Knowing how small Adelaide is, it's quite likely we share mutual friends (or that, we have in fact, already met in "real" life).

Here is a(nother) good story: there is a massive apartment on the very tip of the point at North Bondi. It has a balcony which looks out over the whole bay. It is owned by an ex-pat doctor who now lives in London.

He rents it out and hasn't raised the rent in something like 15 yrs.

His only conditions are:

a) That it is only rented to Adelaide people.

b) That it is only passed on from Adelaide people to their (Adelaidian) friends.

Thus, you have to be in the know to snarf it.

My friends live there currently and it's ridiculously cheap.

I think this Doctor chap is a "swell" guy, don't you?

Must be ridiculously rich (or ridiculously stupid) to concoct such a plan.

 
At 22/4/06 6:07 am, Blogger Rye said...

The trip is always strange. I too come from a town not unlike Adelaide. Well, according to my hubbie who is from a place called Renmark near that bustling metroplois of Adelaide

 
At 22/4/06 6:20 pm, Anonymous Anonymous said...

I wonder how many gay boys from the country have had a similar experience to me when it comes to bigger and better places.

I grew up on the North Coast of NSW in a small and pretty well unexciting placed named Kempsey. Despite everyone whinging for all of highschool they were leaving I was happy to stay there until the time came..which was the end of year 12.

I was moving to Armidale. I was so excited. Having come out just before leaving Kempsey it seemed a grand thing that this new metropolis awaited where hundred of attractive men would be (unlike Kempsey, where there were 2 gays I knew of, both in their 40s)...

Anyway suffice to say that wasn't the Armidale experience... 4 years on I was feeling like I was growing out of the place and a move was in order. Having not graduated from uni yet I said bugger it, went external and moved to Canberra.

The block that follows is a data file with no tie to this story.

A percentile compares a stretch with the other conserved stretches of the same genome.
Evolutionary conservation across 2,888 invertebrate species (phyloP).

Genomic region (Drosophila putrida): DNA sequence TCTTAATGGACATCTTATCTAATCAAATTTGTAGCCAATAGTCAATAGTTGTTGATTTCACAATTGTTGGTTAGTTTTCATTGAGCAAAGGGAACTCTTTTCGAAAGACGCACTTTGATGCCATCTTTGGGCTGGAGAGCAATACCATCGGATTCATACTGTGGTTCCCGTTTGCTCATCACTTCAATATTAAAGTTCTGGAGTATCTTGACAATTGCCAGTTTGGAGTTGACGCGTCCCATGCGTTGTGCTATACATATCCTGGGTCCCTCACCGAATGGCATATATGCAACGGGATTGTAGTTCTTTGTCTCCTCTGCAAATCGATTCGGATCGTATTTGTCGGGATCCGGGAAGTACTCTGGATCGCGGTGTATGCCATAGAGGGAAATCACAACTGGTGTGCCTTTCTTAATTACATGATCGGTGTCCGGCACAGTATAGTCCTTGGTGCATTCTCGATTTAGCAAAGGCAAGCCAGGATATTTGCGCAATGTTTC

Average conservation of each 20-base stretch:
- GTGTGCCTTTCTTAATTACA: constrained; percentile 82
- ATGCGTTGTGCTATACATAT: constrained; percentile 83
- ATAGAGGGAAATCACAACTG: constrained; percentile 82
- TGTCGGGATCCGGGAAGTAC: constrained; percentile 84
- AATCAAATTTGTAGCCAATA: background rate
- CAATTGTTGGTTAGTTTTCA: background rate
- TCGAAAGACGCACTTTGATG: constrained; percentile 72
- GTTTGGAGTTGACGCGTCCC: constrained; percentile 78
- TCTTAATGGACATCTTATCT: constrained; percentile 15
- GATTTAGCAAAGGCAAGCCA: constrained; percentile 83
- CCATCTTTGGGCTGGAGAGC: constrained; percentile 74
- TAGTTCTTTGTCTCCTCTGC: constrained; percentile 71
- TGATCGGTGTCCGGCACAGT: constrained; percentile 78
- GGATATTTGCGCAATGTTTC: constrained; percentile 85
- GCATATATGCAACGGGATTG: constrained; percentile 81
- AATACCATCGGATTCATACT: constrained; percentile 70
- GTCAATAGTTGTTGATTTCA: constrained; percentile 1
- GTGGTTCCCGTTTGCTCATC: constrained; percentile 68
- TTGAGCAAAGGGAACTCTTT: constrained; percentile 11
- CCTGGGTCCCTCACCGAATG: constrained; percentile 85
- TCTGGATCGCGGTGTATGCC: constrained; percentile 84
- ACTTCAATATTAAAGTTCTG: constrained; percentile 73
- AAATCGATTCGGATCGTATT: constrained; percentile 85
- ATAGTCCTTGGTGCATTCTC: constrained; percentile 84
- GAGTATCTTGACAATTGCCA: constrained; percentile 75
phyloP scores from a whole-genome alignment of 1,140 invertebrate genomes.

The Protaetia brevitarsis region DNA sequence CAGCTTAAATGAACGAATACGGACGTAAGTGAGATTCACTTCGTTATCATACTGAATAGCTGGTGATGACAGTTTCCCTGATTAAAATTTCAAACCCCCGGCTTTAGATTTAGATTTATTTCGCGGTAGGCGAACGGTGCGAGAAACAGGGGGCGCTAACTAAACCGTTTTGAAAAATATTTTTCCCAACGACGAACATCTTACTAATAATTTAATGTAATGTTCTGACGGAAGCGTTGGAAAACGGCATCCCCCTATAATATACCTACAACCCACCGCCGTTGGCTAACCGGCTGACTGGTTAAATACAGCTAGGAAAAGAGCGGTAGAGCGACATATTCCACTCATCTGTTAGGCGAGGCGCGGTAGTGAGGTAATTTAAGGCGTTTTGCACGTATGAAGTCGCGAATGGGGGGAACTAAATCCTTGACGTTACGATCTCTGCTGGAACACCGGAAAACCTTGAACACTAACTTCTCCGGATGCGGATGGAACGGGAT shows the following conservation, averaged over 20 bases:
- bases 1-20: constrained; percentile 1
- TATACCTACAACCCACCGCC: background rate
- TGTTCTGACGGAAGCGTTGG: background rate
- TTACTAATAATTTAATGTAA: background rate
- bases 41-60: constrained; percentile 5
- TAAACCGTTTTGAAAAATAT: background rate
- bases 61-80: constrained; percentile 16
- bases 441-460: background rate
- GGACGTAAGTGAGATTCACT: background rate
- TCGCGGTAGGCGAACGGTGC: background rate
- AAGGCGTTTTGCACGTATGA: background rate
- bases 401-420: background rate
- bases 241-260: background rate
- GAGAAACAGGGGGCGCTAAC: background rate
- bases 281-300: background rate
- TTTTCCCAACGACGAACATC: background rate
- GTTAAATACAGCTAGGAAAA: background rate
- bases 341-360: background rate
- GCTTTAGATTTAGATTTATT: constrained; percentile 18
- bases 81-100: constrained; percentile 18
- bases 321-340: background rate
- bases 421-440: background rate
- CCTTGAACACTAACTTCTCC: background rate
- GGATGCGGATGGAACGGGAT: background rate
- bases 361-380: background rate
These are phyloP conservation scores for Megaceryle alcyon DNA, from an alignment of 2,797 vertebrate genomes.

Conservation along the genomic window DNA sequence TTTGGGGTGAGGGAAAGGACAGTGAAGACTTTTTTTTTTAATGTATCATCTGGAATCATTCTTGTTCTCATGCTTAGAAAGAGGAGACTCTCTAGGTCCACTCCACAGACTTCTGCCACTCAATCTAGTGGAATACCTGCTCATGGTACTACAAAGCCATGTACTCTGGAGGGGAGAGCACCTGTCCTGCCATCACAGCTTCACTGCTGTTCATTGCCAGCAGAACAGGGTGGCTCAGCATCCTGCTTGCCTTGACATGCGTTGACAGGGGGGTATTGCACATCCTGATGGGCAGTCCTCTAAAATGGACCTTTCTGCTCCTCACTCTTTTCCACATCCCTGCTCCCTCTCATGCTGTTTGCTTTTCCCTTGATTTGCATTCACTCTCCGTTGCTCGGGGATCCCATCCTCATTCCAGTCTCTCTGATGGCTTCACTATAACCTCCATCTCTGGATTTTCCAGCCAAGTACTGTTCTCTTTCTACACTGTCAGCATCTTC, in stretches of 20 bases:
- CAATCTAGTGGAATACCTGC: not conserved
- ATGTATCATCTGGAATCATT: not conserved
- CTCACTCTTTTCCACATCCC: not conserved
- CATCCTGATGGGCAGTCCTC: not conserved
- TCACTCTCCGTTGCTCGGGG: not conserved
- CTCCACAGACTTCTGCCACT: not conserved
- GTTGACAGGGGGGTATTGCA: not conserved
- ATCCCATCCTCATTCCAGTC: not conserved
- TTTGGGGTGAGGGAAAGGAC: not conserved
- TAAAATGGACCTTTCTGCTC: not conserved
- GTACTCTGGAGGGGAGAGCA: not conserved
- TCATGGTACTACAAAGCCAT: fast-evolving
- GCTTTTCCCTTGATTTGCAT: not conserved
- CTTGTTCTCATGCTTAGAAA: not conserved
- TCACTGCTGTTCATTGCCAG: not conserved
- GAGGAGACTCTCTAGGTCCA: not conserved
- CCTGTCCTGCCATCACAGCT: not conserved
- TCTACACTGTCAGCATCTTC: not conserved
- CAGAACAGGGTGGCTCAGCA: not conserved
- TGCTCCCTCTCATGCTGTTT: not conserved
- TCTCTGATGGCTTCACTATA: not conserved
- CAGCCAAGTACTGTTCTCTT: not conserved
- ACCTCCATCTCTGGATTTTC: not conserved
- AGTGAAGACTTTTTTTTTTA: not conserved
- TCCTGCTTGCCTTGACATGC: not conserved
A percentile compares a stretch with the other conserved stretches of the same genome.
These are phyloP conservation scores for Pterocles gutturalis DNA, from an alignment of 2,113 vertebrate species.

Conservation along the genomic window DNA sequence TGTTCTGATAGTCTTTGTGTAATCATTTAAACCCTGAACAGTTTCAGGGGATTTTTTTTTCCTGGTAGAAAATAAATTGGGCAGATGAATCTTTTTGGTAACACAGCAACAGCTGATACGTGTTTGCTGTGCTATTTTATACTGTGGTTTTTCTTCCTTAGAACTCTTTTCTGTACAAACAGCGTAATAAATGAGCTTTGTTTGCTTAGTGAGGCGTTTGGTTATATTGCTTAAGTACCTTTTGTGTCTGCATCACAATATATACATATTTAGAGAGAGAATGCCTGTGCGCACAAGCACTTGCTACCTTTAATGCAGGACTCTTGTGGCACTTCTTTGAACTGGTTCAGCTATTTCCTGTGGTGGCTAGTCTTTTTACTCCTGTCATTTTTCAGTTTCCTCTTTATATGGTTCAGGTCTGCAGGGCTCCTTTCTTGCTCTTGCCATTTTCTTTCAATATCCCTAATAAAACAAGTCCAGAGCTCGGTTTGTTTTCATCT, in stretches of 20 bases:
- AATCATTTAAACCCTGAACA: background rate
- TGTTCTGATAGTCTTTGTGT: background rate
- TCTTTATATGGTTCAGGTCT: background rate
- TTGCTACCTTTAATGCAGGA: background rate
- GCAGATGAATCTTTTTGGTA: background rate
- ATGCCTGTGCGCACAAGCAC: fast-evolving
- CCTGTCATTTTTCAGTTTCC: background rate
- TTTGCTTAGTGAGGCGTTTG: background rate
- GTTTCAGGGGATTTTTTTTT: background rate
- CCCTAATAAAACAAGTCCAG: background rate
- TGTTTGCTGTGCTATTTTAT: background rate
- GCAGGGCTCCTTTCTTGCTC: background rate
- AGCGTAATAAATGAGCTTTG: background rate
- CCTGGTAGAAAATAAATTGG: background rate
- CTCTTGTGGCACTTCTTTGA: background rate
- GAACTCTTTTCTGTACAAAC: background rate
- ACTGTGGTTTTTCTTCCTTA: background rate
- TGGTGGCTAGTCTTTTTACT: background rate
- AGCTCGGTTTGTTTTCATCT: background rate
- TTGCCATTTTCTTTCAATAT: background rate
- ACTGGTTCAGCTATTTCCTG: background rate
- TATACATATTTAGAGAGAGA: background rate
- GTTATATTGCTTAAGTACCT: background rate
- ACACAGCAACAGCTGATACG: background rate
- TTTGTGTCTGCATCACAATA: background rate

Obviously the next biggest/best place to Armidale. Funny though, the gay boy psyche still caught up with me and not long after being here I came to the realisation that actually there's not a plethora of attractive men lining up for me...

That said I'm not keen to move to Sydney or Melbourne. They don't sit well with me and a week after arriving I feel its time to leave again.

These days after living in several fairly unexciting but still pleasant places I'm a proponent of the notion that you just need to make the most of where you are and enjoy it

...and have the occasional weekend trip to some other big smoke.

 
At 22/4/06 7:16 pm, Blogger mscynic said...

"I'm the only gay in the village."

Sorry, anon. It just had to be said.

 
At 23/4/06 12:38 am, Blogger Wamut said...

shorely i win. i live in a remote Aboriginal community, pop. 1000, where the roads get cut off for months at a time by the wet season (still cut off now). I grew up in brisbane, a far cry from where I am now.

but it's true, where you live is what you make of it. I have a surprisingly decent sex life (when I can get into the nearest town) and while I give up a lot by being here, I gain a lot too e.g. being part of a small community and actually *having* a sense of community is a pretty neat thing. here i feel like i can actually be of use to someone instead being a pleb lost in a sea of other 20-something fags who are all doing the same thing.